Friday 30th September 2016
Mac Voice, the magazine for Macmillan professionals: Autumn 2016
Macmillan is at the beginning of a new and exciting project that will reveal how people access and use information about cancer
Why is Macmillan doing this?
Macmillan already involves people affected by cancer in everything that it produces. We have a database of reviewers who read
and comment on our information to help us improve. However, the limitations of this are that we get feedback from people who:
- have been reviewing our information for some time
- are not necessarily in need of the information themselves at the time
- are often ‘expert patients’.
Through this new project and going forwards, we hope to gather feedback on our information from the people who are actually using it, at the point of use. This will help us to improve our information, understand the impact it has on patient experience and identify any unmet information needs.
We will collect data on how Macmillan’s cancer information is accessed across different topics, formats (such as printed booklets or audiobooks) and distribution channels.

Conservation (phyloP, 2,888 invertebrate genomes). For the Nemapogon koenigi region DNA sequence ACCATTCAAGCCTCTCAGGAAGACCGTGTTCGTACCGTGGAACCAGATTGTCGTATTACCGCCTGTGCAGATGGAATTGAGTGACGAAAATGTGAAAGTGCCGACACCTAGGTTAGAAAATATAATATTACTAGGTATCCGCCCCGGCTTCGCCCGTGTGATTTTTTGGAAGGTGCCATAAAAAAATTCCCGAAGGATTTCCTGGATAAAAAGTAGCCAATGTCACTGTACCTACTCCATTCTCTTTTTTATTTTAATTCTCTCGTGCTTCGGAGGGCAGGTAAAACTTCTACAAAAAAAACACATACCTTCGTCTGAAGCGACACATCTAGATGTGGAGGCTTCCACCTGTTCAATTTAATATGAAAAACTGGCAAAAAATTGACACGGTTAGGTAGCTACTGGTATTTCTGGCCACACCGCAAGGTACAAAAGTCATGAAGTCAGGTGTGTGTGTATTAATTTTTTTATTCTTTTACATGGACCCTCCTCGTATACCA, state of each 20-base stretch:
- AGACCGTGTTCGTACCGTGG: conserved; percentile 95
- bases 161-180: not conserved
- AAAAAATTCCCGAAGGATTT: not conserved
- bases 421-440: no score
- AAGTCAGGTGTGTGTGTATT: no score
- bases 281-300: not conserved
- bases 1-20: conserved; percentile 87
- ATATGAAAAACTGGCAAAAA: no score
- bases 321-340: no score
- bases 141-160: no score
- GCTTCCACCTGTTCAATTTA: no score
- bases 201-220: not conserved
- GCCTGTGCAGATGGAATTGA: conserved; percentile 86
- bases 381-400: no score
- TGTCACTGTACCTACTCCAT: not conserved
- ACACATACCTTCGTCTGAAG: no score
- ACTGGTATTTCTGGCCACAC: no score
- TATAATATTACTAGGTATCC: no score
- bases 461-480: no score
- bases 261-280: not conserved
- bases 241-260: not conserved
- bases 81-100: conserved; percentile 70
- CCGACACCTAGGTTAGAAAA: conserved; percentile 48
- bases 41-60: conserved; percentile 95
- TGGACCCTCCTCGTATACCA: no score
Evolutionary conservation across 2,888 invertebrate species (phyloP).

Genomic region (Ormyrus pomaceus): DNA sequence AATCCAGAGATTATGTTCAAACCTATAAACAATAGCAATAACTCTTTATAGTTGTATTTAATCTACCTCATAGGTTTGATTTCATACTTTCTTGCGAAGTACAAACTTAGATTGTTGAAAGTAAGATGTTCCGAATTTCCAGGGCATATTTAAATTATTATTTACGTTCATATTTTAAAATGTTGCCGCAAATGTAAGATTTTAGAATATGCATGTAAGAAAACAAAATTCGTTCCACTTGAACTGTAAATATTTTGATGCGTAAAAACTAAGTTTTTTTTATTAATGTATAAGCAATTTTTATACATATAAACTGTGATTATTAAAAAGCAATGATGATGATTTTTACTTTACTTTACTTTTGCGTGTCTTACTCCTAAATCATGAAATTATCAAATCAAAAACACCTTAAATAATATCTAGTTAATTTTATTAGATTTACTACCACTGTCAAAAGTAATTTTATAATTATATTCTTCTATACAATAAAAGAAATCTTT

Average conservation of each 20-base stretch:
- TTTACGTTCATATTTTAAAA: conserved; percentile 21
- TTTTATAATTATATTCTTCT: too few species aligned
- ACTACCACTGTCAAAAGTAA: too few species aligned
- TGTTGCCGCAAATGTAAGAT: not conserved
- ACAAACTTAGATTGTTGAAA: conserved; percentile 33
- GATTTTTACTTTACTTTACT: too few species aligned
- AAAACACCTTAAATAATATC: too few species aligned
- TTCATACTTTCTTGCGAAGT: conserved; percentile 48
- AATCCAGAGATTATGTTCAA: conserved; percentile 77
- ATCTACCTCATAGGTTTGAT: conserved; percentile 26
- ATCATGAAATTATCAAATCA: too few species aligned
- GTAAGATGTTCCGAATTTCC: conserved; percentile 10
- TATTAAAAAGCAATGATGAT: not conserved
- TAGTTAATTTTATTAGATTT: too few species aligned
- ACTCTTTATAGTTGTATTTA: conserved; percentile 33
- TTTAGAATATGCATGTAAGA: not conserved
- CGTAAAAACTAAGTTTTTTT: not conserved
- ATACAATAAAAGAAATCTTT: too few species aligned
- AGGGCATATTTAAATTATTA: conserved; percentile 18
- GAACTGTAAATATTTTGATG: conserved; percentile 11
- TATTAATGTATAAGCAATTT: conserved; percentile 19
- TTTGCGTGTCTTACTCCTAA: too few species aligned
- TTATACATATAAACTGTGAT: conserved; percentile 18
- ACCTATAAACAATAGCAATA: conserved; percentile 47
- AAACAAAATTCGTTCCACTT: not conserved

What we already know
We already have data on how many information resources are ordered and which are most popular. And we know how many people use the website and which topics they spend the most time on. But this doesn't tell us whether people are happy with what they get.
We also commissioned an agency to look at the impact of our cancer information resources in 2013. We gathered feedback from 672 people via print and online surveys, and then carried out 67 follow-up interviews.
Some key findings included:
- One fifth of people felt they had received information too late.
- Around a quarter of people took some action after reading Macmillan’s information that they would not otherwise have taken.
- General information on coping with cancer was more likely to be received as a booklet and cancer-specific information was more likely to be accessed online (see chart below).
These are only snippets from the report. The evaluation has taught us a lot and we have already made many changes to how we produce and promote our information in response to the findings. But this report was published in 2013, and so establishing ongoing processes for feedback and data collection will ensure we can continue to improve and respond to changing needs.
Would you like to help?
We want to hear from health, social care and information professionals about how their patients and service users currently access information. Please email me to find out more.
Quality and Evaluation Lead
Cancer Information Development Team